What it was like to have creative input in a campaign like this?
[TAG Heuer] is so versatile, and they’ve found a way to have each one of our campaigns mirror the tone and aesthetic of every film that I’ve been working on when the campaign comes around. They’re all very different from each other, and this one’s the most ambitious yet.
I was shooting an action-comedy in Sydney when there was time to film this campaign. [TAG Heuer] completely embraced the idea of making this campaign match that [action-comedy] tone. And because David Leitch and I were making a movie about making a movie, it made sense to have this be a commercial about making a commercial. So, we were able to apply the same sensibility and strategy that we were on our film to this. It all felt very organic and effortless.
Frédéric told us to ask you about the humour within the campaign. Was having a comedic tone important?
Well, now I’d like to ask Frédéric what I should answer – can we get him on the phone?
[David and I] were making an action-comedy at the time, so that’s the kind of place we were in. And I think it speaks to the versatility of TAG Heuer that they were willing to have this become an action-comedy piece. It feels very unique, to me. I don’t know many other luxury brands that are that versatile, and willing to shift gears so dramatically. It felt organic.
You’re similarly versatile in your cinematic roles, which span from Drive to La La Land and now Barbie. How do you choose your characters and projects?
I think it’s so much about the filmmaker and being on the same page as the filmmaker. With Drive, I just had a real understanding of the film that Nick [Nicolas Winding Refn] wanted to make. We spent a lot of time talking about it, just driving around LA and listening to music, and he was like, ‘This is what the movie should feel like. It should feel like this.’ And so, even more than the story, we had this mutual experience that was a touchstone for the film. It makes it easy when a filmmaker can communicate that to you, because then you know what you’re making and how to help.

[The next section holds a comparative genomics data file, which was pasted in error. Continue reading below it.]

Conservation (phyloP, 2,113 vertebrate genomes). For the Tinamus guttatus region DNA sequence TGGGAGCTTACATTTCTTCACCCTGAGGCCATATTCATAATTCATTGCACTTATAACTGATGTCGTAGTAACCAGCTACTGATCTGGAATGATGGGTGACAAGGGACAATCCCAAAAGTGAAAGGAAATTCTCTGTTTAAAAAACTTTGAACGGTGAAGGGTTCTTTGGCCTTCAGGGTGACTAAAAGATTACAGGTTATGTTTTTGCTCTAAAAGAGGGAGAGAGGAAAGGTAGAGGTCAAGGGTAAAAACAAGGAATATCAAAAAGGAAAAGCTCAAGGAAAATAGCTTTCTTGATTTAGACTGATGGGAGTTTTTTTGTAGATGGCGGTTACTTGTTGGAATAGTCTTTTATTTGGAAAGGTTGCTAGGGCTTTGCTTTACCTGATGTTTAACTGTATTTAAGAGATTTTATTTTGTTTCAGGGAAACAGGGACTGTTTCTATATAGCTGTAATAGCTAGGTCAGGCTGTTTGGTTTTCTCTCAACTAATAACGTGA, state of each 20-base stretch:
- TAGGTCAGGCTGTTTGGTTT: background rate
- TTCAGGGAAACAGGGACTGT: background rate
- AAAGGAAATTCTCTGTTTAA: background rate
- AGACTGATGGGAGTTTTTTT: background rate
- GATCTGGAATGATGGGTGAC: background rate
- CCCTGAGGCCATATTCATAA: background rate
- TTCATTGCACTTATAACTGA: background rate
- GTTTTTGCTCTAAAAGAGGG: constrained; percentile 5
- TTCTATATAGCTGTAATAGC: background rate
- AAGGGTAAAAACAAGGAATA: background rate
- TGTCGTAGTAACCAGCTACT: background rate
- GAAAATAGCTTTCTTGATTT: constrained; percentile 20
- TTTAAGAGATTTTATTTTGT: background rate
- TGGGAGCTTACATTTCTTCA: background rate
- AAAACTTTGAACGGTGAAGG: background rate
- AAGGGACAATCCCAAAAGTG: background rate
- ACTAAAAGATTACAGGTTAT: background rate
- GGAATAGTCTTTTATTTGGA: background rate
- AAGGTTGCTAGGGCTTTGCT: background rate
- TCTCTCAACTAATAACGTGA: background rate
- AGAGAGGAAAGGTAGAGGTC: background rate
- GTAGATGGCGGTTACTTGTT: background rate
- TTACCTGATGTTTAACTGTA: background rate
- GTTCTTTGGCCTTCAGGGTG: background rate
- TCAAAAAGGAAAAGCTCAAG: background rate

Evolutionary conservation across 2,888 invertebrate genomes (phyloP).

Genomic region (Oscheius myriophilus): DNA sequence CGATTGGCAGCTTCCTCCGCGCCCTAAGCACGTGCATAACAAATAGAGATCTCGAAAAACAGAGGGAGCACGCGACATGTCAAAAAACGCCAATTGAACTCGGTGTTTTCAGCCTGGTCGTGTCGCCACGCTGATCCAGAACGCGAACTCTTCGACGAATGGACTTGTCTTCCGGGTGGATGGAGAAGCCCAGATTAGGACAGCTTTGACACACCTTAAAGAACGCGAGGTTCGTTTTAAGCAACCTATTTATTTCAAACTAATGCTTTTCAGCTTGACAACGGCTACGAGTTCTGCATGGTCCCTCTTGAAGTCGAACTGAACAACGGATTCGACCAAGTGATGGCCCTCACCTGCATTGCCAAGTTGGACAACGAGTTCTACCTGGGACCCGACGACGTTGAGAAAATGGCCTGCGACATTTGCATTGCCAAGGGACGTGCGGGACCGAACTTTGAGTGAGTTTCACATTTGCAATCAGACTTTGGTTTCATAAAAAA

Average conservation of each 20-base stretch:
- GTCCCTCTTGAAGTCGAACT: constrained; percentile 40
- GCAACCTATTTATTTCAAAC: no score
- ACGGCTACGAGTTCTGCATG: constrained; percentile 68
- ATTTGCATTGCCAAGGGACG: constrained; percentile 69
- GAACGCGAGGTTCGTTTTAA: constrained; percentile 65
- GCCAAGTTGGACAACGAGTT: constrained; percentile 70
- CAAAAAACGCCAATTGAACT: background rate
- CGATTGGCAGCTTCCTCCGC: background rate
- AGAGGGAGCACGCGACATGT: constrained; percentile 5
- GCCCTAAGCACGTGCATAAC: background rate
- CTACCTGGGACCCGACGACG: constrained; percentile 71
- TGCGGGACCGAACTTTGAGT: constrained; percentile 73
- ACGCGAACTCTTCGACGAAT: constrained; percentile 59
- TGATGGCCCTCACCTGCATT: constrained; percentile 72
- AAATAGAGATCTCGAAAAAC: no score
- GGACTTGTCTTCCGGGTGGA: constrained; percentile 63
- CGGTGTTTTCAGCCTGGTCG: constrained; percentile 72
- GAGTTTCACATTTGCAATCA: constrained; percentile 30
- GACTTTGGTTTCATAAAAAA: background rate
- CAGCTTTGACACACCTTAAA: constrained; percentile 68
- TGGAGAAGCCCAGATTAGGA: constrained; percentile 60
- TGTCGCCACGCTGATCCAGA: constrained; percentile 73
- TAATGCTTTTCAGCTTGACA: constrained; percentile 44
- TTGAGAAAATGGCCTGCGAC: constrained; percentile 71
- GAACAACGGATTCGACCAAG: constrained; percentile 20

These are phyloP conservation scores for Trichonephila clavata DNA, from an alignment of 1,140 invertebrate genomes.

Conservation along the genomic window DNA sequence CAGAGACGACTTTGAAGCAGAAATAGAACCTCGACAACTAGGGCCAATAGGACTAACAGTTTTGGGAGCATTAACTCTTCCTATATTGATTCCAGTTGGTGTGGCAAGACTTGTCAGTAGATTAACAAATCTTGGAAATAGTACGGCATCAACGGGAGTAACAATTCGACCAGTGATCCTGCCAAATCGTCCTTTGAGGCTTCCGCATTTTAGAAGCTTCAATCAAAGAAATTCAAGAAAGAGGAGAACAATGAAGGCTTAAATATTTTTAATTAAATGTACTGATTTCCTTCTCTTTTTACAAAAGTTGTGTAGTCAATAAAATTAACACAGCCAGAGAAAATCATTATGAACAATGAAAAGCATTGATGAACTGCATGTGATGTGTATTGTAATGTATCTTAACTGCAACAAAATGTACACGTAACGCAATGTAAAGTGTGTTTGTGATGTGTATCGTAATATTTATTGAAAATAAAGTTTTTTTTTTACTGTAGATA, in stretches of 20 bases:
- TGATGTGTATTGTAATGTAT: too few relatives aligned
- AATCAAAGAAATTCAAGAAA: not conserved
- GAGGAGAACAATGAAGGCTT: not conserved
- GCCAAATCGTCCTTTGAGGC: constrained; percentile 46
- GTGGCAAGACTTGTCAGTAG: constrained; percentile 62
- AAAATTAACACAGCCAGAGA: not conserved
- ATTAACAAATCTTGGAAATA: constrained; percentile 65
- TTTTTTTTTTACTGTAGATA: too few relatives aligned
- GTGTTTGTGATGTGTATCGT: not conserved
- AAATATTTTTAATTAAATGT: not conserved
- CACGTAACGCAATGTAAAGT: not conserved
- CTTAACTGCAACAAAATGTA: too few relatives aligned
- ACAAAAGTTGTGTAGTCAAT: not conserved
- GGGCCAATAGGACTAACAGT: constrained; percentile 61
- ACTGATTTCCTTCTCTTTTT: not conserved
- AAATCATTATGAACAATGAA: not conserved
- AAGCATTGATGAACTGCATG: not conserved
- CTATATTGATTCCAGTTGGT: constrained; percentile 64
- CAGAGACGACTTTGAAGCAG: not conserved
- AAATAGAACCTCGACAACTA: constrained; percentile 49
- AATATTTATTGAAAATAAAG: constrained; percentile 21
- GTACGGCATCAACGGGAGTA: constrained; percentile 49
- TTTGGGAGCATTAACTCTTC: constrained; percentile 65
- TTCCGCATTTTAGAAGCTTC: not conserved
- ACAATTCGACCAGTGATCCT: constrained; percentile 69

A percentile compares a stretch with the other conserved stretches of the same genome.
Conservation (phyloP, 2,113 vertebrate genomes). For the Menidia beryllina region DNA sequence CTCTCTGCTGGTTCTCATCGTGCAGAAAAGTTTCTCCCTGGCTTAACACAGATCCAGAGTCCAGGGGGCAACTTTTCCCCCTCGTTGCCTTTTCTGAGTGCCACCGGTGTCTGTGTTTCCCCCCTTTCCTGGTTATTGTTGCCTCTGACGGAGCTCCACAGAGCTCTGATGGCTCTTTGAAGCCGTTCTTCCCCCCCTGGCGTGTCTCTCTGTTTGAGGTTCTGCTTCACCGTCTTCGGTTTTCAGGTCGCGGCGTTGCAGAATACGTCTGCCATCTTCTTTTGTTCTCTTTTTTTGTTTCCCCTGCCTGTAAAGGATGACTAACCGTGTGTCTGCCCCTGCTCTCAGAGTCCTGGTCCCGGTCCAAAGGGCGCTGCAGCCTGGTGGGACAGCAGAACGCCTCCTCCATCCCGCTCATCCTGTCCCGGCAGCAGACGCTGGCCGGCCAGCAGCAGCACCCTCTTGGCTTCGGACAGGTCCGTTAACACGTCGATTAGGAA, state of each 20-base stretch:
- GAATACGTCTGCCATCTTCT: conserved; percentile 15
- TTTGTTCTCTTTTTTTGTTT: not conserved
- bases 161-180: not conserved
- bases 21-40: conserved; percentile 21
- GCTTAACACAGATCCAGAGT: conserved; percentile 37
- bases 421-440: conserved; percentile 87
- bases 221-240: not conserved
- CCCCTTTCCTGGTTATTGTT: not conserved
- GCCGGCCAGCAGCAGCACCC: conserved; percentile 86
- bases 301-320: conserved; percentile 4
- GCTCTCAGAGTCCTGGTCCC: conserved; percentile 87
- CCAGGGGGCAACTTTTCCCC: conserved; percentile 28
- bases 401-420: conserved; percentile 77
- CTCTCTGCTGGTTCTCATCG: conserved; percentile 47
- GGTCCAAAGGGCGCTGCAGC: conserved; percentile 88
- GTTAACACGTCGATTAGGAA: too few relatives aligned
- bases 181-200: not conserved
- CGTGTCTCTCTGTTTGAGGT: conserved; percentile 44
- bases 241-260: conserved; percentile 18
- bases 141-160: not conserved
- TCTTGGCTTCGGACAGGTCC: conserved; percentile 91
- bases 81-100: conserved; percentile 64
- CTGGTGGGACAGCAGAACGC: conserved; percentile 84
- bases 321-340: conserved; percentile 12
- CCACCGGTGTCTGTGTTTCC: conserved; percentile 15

And with Greta [Gerwig], she’s just so brilliant, and her vision for Barbie is so special and unique. She’s just somebody that I wanted to go to work for.
One thing your characters often have in common is a truly excellent wardrobe. Have you had any favourites?
I think the Ken wardrobe [from Barbie] – there’s a lot of really interesting things to come from that, in terms of the wardrobe. It just doesn’t work on me, personally. Somehow it works for him. I was not allowed to keep anything – not even the rollerblades. They’re hard to hide.
Interestingly, your character in The Gray Man (2022) wore a Carrera watch. How does a timepiece help to develop your character?
Yeah, it’s interesting because, before I was aware of it, there’s always a moment on a film, when you’re prepping, that a prop person comes to you with a big case of watches and says, ‘What watch does your character wear?’ And it wasn’t until that idea was introduced to me that I really thought about how a watch can communicate something about the character.
Ever since then, I’ve tried to utilise that. When I did Half Nelson (2006), for instance, I was playing a [drug-addicted] teacher, and we made a calculator watch with an actual piece of elastic as the band. Just like that, it becomes something – maybe [the audience] notices it, maybe they don’t – that says something about who you’re playing.
What was it about TAG Heuer that first drew you to the brand?
The watches are very elegant – I genuinely love the product. I think it matches my aesthetic and style. It’s a great collaboration; I always feel that they allow me to contribute creatively.
When you began working with TAG Heuer, Frédéric mentioned that you could design your own timepiece. Can we expect a reveal soon?
We’re working on it!
All images courtesy of The Chase for Carrera